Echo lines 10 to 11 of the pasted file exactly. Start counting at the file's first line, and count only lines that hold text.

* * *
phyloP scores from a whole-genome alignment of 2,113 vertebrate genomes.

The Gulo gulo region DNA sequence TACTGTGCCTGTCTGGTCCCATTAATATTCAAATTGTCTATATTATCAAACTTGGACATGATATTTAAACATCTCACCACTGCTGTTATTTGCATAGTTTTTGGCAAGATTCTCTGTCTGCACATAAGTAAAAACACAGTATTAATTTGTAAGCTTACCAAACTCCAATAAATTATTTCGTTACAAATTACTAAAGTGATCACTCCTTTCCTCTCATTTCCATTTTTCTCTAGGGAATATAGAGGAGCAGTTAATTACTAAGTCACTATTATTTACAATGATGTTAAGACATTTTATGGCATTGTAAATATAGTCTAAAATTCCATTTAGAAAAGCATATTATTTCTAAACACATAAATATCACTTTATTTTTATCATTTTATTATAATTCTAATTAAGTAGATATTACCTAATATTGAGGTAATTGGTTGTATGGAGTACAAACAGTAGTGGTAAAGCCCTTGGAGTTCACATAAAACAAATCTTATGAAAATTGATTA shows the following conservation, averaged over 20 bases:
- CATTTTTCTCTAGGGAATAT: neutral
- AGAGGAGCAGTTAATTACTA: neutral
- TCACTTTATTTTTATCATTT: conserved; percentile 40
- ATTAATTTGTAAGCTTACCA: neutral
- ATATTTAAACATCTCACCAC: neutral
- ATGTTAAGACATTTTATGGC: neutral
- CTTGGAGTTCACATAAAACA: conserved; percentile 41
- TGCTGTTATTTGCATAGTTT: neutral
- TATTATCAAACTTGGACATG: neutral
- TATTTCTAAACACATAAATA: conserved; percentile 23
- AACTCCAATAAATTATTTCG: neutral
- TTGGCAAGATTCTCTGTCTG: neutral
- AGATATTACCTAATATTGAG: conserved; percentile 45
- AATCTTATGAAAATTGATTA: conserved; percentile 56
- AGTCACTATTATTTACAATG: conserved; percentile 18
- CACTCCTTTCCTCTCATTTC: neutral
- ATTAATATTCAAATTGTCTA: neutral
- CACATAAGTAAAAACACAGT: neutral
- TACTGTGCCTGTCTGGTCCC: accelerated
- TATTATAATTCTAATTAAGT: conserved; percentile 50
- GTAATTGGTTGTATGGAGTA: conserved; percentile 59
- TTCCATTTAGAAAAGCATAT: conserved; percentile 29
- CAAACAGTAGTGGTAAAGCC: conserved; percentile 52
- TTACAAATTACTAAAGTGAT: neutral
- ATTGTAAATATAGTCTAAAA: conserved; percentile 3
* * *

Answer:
- TGCTGTTATTTGCATAGTTT: neutral
- TATTATCAAACTTGGACATG: neutral